Netflix debuted a Top 10 feature in which subscribers will be able to get a grasp on which of the many, many shows and films people are watching.
The list—which consists of both Netflix originals and licensed content—will be curated based on your country and updated daily, as will the location of the top 10 list on your Netflix landing page. (The more relevant a top 10 show or film is to your interests, the higher up it will appear.) Shows and films that are popular will have a badge that marks them as a Top 10 show or film.
If you’re based in the U.K. or Mexico, it should already be a familiar feature. Netflix already tested Top 10 lists in both countries, and thanks to that success, other territories are now getting the feature.
“We’re constantly looking for ways to make Netflix better. It’s why we’ve been experimenting with top 10 lists in Mexico and the UK for the last six plus months,” Netflix director of product innovation Cameron Johnson wrote in a company blog on Monday. “Members in both countries have found them useful, so we are now rolling them out to even more.”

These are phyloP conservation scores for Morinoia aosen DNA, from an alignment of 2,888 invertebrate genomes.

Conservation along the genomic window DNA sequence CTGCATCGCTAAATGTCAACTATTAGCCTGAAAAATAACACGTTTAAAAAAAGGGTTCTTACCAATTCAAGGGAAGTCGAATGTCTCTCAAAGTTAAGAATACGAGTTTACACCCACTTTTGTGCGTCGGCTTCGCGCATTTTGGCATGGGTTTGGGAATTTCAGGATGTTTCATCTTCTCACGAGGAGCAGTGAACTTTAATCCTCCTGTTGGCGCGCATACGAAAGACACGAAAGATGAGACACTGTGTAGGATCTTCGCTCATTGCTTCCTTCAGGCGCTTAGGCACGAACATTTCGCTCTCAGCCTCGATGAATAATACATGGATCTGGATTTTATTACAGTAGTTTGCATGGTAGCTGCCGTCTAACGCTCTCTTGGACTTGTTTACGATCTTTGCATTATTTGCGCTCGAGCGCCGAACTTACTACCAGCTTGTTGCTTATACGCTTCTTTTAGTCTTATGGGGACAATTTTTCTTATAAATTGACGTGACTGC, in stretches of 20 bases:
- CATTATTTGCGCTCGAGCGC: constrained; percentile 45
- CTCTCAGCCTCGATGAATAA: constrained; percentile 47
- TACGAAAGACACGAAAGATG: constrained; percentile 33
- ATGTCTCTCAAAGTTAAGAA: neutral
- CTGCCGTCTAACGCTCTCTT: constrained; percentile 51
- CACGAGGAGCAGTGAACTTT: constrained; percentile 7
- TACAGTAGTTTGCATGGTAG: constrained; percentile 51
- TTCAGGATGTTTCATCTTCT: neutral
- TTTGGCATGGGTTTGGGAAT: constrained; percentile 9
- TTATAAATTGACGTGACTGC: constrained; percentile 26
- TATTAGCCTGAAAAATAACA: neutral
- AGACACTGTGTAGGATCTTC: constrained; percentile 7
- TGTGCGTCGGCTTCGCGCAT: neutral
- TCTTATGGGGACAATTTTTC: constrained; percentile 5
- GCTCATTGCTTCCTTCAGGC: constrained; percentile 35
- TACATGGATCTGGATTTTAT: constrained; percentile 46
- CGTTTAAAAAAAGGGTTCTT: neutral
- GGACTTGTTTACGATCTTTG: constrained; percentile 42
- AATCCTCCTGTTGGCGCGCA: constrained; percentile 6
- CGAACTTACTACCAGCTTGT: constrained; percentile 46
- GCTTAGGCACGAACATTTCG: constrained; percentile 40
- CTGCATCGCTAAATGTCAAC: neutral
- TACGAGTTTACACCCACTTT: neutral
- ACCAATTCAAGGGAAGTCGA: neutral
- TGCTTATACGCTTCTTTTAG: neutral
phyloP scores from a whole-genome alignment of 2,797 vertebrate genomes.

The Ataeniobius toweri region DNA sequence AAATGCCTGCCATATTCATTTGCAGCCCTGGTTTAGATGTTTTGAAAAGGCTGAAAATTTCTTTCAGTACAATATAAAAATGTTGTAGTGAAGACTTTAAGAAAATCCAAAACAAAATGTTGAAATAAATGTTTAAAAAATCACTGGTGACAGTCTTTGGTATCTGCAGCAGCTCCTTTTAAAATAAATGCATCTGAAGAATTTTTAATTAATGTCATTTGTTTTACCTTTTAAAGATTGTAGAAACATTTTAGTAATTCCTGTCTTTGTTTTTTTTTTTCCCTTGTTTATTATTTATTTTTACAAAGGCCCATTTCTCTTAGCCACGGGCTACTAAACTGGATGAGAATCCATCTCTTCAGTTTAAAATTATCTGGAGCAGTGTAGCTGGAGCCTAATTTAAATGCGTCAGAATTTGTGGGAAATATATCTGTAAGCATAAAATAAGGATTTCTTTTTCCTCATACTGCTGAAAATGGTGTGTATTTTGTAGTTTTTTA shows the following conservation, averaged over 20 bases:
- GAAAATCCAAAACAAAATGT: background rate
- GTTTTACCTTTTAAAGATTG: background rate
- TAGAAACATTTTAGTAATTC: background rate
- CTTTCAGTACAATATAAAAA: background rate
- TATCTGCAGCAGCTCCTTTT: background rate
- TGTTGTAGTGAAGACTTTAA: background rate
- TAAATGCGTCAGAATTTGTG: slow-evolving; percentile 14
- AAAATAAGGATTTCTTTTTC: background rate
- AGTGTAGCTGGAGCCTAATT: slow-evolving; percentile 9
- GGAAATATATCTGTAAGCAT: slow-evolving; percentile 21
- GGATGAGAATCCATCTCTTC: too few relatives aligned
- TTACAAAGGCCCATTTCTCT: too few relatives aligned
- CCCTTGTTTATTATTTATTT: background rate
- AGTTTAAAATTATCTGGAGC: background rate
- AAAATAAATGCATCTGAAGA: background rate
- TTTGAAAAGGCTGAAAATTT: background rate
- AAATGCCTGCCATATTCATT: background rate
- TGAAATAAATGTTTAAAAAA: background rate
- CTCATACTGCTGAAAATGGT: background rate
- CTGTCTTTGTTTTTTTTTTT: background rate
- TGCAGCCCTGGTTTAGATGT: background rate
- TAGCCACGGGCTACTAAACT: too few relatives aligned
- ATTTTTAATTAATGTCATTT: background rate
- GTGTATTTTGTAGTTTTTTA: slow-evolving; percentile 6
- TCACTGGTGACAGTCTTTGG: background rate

Currently, the Top 10 lists skew largely toward Netflix originals: Better Call Saul and The Office are the only two non-Netflix series on the Top 10 TV shows list, although more non-Netflix films have made the Top 10 movies list.
To specifically access the Top 10 TV shows or movies list, you can go to those respective tabs at the top of your Netflix browser and scroll down until you reach the Top 10 list. An overall list combines both shows and films to showcase what’s popular among viewers.
The metrics of how Netflix measures the popularity of its shows and films has long been scrutinized; Netflix historically does not release ratings, and views are counted by when you watch “at least two minutes” of a program. But when there are seemingly new Netflix shows debuting every day before quickly fading into obscurity, it’s at least one indication of the shows and films that have some kind of staying power.